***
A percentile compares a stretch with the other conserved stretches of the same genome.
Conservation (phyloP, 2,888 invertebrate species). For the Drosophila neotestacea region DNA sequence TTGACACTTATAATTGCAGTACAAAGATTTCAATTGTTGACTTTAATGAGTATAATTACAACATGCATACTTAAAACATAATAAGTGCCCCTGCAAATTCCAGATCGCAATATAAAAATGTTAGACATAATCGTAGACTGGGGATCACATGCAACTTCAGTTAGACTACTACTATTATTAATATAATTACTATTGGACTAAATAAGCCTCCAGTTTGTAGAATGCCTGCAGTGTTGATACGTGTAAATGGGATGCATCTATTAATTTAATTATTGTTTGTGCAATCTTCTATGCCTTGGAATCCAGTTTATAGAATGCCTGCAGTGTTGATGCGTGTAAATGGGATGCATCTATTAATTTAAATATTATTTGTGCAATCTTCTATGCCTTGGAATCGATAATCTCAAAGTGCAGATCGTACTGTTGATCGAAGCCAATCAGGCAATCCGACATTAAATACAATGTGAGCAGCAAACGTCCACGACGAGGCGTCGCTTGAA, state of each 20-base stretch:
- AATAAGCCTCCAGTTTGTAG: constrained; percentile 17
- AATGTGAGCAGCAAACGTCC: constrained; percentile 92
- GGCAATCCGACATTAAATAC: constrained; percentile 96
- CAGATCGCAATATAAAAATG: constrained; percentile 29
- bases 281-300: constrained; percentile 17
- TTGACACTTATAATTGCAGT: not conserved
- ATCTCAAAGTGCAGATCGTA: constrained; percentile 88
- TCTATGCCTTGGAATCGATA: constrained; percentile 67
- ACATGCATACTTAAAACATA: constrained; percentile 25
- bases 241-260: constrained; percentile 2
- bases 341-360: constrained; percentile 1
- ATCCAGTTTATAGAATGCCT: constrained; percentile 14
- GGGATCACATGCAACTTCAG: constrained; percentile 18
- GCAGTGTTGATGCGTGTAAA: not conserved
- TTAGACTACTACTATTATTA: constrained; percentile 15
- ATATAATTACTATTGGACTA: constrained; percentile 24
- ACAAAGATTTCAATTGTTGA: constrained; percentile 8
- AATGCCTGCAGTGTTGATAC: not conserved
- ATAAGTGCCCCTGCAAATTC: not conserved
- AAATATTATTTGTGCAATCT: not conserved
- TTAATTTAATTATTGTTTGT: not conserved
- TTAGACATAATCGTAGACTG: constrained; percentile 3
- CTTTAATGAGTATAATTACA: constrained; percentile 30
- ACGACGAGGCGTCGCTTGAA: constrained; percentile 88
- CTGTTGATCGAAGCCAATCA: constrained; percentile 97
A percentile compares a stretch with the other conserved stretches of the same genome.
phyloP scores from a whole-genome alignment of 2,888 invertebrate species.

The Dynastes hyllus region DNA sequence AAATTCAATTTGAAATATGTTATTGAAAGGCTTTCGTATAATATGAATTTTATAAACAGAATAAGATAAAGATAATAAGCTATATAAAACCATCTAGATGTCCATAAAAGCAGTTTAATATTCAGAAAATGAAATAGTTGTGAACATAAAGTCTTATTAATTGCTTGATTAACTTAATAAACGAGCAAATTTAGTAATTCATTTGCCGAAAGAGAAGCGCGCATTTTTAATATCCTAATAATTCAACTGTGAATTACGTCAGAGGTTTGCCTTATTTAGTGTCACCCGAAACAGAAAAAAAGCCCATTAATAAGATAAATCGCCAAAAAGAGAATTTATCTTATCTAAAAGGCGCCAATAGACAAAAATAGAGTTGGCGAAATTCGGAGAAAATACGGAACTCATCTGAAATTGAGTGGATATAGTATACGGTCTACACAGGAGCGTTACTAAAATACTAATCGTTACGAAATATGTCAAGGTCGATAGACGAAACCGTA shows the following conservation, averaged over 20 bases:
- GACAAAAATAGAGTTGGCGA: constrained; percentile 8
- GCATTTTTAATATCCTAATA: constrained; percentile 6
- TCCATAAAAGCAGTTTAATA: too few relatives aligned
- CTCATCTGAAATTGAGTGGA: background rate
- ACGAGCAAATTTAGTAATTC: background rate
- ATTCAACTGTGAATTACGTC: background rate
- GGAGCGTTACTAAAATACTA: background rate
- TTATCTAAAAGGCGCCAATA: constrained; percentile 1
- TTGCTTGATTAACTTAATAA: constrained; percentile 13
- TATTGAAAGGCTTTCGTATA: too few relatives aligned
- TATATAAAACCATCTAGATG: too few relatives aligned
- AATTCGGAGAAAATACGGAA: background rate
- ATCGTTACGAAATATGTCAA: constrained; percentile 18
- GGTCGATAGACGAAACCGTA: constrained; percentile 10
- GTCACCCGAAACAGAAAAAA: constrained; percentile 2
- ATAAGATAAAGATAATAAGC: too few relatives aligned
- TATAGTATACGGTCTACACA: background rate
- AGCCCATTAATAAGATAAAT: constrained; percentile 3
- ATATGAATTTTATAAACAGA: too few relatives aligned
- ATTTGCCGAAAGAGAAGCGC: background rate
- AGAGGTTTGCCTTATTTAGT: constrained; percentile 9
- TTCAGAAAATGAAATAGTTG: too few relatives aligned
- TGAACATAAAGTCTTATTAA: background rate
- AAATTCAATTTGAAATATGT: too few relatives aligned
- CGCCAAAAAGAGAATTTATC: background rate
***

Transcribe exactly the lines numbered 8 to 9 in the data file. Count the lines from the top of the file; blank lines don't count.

- TTGACACTTATAATTGCAGT: not conserved
- ATCTCAAAGTGCAGATCGTA: constrained; percentile 88